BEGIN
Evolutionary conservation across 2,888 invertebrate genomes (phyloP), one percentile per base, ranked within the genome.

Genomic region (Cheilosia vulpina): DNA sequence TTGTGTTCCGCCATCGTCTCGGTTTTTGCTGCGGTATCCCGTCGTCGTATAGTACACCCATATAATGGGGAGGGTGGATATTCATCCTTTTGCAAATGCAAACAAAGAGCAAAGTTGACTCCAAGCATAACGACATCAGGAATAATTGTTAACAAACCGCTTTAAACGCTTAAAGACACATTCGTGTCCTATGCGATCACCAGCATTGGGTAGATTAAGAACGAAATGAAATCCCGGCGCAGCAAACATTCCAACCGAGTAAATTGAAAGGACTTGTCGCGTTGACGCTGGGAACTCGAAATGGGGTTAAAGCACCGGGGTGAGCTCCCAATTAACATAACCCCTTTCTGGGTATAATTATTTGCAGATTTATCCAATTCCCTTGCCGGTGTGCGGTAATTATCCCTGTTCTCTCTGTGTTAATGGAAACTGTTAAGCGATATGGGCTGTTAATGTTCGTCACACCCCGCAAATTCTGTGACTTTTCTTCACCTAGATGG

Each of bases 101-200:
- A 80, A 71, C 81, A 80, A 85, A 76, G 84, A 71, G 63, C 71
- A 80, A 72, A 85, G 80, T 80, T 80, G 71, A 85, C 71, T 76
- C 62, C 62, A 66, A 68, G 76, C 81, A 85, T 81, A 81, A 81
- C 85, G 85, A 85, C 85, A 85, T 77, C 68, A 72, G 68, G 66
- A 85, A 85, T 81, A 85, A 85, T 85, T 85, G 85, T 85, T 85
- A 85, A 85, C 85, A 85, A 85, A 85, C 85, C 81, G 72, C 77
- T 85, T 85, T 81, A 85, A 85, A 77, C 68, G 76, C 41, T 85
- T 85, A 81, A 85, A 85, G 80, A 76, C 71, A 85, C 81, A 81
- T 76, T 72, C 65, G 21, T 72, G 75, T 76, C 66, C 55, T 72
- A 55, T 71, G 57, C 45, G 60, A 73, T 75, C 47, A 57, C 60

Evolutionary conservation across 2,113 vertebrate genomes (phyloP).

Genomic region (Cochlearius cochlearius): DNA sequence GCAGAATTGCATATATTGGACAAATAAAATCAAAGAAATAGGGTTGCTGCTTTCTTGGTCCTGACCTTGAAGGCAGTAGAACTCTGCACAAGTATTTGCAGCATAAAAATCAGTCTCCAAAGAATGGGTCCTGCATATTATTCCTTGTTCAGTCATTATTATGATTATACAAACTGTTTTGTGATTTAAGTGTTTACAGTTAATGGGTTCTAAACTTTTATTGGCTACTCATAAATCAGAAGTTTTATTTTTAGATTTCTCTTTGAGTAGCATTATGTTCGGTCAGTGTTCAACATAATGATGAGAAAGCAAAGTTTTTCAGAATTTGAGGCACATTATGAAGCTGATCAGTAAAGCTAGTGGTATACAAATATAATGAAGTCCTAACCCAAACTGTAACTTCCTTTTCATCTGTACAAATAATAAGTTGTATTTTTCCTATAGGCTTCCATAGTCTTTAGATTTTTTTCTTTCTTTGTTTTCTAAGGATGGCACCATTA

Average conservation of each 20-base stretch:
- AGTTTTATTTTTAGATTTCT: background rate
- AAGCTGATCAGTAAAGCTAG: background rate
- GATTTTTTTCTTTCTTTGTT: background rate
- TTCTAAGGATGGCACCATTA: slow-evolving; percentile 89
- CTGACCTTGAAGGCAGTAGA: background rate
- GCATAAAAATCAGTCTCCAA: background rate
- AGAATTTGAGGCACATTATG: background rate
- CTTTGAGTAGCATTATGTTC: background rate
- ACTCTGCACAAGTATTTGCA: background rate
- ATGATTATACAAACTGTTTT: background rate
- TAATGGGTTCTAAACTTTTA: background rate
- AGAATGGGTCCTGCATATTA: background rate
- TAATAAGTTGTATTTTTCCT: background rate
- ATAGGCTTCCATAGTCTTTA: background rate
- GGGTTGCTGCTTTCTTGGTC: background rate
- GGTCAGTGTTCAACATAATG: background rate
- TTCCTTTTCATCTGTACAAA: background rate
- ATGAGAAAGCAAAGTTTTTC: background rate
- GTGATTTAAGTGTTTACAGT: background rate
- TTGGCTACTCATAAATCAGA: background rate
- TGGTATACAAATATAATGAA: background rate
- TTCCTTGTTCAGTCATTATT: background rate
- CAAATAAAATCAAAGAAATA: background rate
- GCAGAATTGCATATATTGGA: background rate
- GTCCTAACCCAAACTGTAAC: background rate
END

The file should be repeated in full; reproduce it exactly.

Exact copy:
Evolutionary conservation across 2,888 invertebrate genomes (phyloP), one percentile per base, ranked within the genome.

Genomic region (Cheilosia vulpina): DNA sequence TTGTGTTCCGCCATCGTCTCGGTTTTTGCTGCGGTATCCCGTCGTCGTATAGTACACCCATATAATGGGGAGGGTGGATATTCATCCTTTTGCAAATGCAAACAAAGAGCAAAGTTGACTCCAAGCATAACGACATCAGGAATAATTGTTAACAAACCGCTTTAAACGCTTAAAGACACATTCGTGTCCTATGCGATCACCAGCATTGGGTAGATTAAGAACGAAATGAAATCCCGGCGCAGCAAACATTCCAACCGAGTAAATTGAAAGGACTTGTCGCGTTGACGCTGGGAACTCGAAATGGGGTTAAAGCACCGGGGTGAGCTCCCAATTAACATAACCCCTTTCTGGGTATAATTATTTGCAGATTTATCCAATTCCCTTGCCGGTGTGCGGTAATTATCCCTGTTCTCTCTGTGTTAATGGAAACTGTTAAGCGATATGGGCTGTTAATGTTCGTCACACCCCGCAAATTCTGTGACTTTTCTTCACCTAGATGG

Each of bases 101-200:
- A 80, A 71, C 81, A 80, A 85, A 76, G 84, A 71, G 63, C 71
- A 80, A 72, A 85, G 80, T 80, T 80, G 71, A 85, C 71, T 76
- C 62, C 62, A 66, A 68, G 76, C 81, A 85, T 81, A 81, A 81
- C 85, G 85, A 85, C 85, A 85, T 77, C 68, A 72, G 68, G 66
- A 85, A 85, T 81, A 85, A 85, T 85, T 85, G 85, T 85, T 85
- A 85, A 85, C 85, A 85, A 85, A 85, C 85, C 81, G 72, C 77
- T 85, T 85, T 81, A 85, A 85, A 77, C 68, G 76, C 41, T 85
- T 85, A 81, A 85, A 85, G 80, A 76, C 71, A 85, C 81, A 81
- T 76, T 72, C 65, G 21, T 72, G 75, T 76, C 66, C 55, T 72
- A 55, T 71, G 57, C 45, G 60, A 73, T 75, C 47, A 57, C 60

Evolutionary conservation across 2,113 vertebrate genomes (phyloP).

Genomic region (Cochlearius cochlearius): DNA sequence GCAGAATTGCATATATTGGACAAATAAAATCAAAGAAATAGGGTTGCTGCTTTCTTGGTCCTGACCTTGAAGGCAGTAGAACTCTGCACAAGTATTTGCAGCATAAAAATCAGTCTCCAAAGAATGGGTCCTGCATATTATTCCTTGTTCAGTCATTATTATGATTATACAAACTGTTTTGTGATTTAAGTGTTTACAGTTAATGGGTTCTAAACTTTTATTGGCTACTCATAAATCAGAAGTTTTATTTTTAGATTTCTCTTTGAGTAGCATTATGTTCGGTCAGTGTTCAACATAATGATGAGAAAGCAAAGTTTTTCAGAATTTGAGGCACATTATGAAGCTGATCAGTAAAGCTAGTGGTATACAAATATAATGAAGTCCTAACCCAAACTGTAACTTCCTTTTCATCTGTACAAATAATAAGTTGTATTTTTCCTATAGGCTTCCATAGTCTTTAGATTTTTTTCTTTCTTTGTTTTCTAAGGATGGCACCATTA

Average conservation of each 20-base stretch:
- AGTTTTATTTTTAGATTTCT: background rate
- AAGCTGATCAGTAAAGCTAG: background rate
- GATTTTTTTCTTTCTTTGTT: background rate
- TTCTAAGGATGGCACCATTA: slow-evolving; percentile 89
- CTGACCTTGAAGGCAGTAGA: background rate
- GCATAAAAATCAGTCTCCAA: background rate
- AGAATTTGAGGCACATTATG: background rate
- CTTTGAGTAGCATTATGTTC: background rate
- ACTCTGCACAAGTATTTGCA: background rate
- ATGATTATACAAACTGTTTT: background rate
- TAATGGGTTCTAAACTTTTA: background rate
- AGAATGGGTCCTGCATATTA: background rate
- TAATAAGTTGTATTTTTCCT: background rate
- ATAGGCTTCCATAGTCTTTA: background rate
- GGGTTGCTGCTTTCTTGGTC: background rate
- GGTCAGTGTTCAACATAATG: background rate
- TTCCTTTTCATCTGTACAAA: background rate
- ATGAGAAAGCAAAGTTTTTC: background rate
- GTGATTTAAGTGTTTACAGT: background rate
- TTGGCTACTCATAAATCAGA: background rate
- TGGTATACAAATATAATGAA: background rate
- TTCCTTGTTCAGTCATTATT: background rate
- CAAATAAAATCAAAGAAATA: background rate
- GCAGAATTGCATATATTGGA: background rate
- GTCCTAACCCAAACTGTAAC: background rate